By Anna Chibamu
Government tax collector the Zimbabwe Revenue Authority (Zimra) has defended government’s 2% transactional tax introduced last October.
In submissions made before Parliament’s Budget and Finance Portfolio Committee on Monday, Zimra Commissioner General Faith Mazani said the tax that many believe has turned into a burden for ordinary people could form the basis for the country’s tax reform.
“The 2% tax was received negatively by the public but from our tax structure and statistics, compliance has been very low.
“Very few people are paying taxes especially the registered ones. This has caused a huge fiscal deficit on government part. We are hoping that if we can improve on our compliance, this will ease our tax structure but government needs advice on this,” Mazani told the committee chaired by Zanu PF’s Felix Mhona.
She added that given Zimbabwe’s economy is now largely informal and Zimra needed such a tax in order to effectively collect revenues.
However representatives of different sectors of the economy called on the government to consider scrapping the 2% tax which they say has negatively affected business.
The 2% tax charged on all electronic transactions was introduced last year by Finance Minister Mthuli Ncube through a Statutory Instrument (SI) 205/2018 to help government cushion its revenue.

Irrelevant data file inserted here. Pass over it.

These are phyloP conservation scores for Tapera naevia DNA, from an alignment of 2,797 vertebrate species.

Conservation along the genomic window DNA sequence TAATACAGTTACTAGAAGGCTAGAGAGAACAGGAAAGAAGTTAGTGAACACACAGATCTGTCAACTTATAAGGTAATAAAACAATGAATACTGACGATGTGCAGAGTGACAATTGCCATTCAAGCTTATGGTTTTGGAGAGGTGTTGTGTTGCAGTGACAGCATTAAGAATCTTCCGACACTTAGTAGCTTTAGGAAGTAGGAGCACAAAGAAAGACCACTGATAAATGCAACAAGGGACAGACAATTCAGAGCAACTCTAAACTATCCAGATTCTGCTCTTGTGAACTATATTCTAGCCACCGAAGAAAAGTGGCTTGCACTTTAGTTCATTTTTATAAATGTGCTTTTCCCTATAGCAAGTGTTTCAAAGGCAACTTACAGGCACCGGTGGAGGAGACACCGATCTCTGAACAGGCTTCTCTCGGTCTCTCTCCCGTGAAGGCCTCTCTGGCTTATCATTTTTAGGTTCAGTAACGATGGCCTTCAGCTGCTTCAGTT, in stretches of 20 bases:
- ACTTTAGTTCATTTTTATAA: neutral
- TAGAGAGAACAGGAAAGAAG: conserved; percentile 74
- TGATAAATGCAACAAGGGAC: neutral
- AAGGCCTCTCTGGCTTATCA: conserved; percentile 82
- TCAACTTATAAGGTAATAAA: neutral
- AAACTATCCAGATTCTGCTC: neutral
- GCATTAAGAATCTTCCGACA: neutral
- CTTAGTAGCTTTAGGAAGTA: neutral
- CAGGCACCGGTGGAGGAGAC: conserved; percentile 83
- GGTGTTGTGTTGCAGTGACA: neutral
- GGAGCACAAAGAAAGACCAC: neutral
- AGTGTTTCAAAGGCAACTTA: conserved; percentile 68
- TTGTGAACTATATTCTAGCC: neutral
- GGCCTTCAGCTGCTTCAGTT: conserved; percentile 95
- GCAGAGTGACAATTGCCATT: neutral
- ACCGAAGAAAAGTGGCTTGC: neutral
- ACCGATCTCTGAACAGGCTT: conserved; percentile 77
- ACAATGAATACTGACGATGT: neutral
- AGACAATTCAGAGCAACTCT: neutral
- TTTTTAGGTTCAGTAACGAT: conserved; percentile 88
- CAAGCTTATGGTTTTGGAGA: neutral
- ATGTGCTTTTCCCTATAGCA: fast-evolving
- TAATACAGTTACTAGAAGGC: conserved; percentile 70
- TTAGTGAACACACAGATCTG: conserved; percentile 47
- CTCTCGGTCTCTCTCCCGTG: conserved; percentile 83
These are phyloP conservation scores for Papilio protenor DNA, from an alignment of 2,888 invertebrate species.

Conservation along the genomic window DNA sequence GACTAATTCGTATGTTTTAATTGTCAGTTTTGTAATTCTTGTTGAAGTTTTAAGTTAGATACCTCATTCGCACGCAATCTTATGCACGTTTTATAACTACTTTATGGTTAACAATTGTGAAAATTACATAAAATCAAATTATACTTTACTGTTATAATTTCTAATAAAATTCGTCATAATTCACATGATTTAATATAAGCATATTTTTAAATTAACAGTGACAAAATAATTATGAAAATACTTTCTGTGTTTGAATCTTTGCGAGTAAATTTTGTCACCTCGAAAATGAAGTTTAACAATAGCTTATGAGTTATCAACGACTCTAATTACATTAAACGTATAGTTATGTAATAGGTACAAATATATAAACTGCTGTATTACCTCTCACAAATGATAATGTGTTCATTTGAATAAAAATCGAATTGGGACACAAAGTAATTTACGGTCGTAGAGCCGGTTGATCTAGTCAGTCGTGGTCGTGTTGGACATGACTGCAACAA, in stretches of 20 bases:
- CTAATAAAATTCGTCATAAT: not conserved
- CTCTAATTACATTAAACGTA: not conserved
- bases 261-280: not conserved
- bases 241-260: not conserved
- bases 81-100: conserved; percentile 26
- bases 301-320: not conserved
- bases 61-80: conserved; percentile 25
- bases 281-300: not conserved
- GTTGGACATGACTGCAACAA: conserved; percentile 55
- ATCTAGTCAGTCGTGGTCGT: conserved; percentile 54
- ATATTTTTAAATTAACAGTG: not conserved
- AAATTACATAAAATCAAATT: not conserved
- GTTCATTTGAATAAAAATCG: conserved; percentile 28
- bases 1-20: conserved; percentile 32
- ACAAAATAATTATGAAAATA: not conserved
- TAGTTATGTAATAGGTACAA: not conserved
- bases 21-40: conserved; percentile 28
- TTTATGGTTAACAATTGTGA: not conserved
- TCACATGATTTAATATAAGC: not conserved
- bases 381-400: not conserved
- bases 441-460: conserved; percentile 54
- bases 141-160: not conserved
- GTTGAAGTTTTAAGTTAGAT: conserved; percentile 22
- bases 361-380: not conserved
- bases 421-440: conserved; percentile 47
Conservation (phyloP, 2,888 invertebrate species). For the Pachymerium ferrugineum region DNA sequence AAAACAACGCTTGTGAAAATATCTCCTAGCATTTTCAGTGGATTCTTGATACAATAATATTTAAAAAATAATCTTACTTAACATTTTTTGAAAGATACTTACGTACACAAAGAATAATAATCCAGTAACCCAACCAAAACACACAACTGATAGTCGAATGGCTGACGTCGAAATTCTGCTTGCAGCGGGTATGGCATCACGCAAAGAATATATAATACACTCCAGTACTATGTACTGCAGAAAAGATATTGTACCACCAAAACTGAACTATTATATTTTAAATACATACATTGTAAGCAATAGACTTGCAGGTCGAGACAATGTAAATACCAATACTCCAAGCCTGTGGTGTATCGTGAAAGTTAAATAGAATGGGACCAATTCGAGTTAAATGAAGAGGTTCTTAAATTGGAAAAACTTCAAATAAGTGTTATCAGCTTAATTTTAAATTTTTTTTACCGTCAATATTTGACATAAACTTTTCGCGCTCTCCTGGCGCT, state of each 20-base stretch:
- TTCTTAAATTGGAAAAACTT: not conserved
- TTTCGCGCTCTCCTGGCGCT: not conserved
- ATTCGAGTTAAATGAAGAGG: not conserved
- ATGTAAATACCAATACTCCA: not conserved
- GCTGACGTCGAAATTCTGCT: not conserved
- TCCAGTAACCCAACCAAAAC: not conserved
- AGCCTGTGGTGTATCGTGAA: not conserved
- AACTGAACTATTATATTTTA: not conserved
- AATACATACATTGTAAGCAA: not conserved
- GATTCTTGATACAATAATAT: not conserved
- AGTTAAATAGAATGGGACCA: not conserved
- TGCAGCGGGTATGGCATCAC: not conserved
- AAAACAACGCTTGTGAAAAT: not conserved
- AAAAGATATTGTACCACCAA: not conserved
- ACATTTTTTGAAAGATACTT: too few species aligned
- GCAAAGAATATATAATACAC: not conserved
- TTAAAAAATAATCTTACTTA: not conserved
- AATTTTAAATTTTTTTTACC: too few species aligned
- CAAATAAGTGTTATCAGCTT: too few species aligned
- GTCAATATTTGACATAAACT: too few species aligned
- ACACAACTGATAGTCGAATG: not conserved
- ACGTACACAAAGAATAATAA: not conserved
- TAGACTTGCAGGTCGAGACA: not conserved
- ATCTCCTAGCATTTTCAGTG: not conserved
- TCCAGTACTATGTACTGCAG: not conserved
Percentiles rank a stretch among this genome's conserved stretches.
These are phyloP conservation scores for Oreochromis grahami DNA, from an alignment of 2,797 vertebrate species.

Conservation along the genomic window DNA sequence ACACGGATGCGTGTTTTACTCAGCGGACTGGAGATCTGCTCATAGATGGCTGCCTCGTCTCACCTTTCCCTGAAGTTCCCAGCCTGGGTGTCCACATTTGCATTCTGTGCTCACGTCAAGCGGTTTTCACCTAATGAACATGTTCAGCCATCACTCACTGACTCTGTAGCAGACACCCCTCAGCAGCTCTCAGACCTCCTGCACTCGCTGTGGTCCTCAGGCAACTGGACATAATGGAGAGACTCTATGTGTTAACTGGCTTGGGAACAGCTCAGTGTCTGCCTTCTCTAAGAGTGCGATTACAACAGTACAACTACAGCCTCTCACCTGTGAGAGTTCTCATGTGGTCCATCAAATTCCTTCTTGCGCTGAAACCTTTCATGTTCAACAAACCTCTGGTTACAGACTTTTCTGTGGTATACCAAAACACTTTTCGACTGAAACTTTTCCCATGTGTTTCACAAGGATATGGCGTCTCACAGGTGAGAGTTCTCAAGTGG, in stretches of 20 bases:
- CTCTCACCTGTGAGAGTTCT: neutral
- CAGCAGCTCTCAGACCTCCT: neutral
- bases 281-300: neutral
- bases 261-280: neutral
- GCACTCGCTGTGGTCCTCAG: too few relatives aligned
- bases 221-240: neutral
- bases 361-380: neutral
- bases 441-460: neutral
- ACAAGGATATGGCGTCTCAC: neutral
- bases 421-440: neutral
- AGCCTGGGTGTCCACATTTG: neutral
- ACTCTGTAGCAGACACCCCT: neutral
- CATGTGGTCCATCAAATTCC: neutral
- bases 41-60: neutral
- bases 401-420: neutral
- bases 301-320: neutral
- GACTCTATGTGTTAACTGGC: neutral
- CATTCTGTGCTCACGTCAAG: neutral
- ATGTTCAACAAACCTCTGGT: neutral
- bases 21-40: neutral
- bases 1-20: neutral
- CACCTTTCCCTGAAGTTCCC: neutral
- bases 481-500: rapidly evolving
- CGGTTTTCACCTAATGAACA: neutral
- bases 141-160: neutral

Zimbabwe National Chamber of Commerce chief executive officer Chris Mugaga said the 2% tax has always been too high for both businesses and the public at large and in some instances some people and businesses were being double taxed.
“Removing this tax is the only option because it has always been too high. There is also serious cost to business due to this tax. It is just too much,” said Mugaga.
Confederation of Zimbabwe Industries president Henry Ruzvidzo bemoaned the high levels at which the manufacturing industry was deteriorating compared to last year adding the 2% tax had run its course.
“As much as we appreciate the reasons to support the 2% tax by Zimbabwe Revenue Authority (Zimra), it has run its course now as it amounts to double taxation for the tax paying sectors,” Ruzvidzo stated.
The High Court recently set aside the SI205/2018 which was used to introduced the 2% tax but government had already incorporated it it into the Finance Act making the ruling academic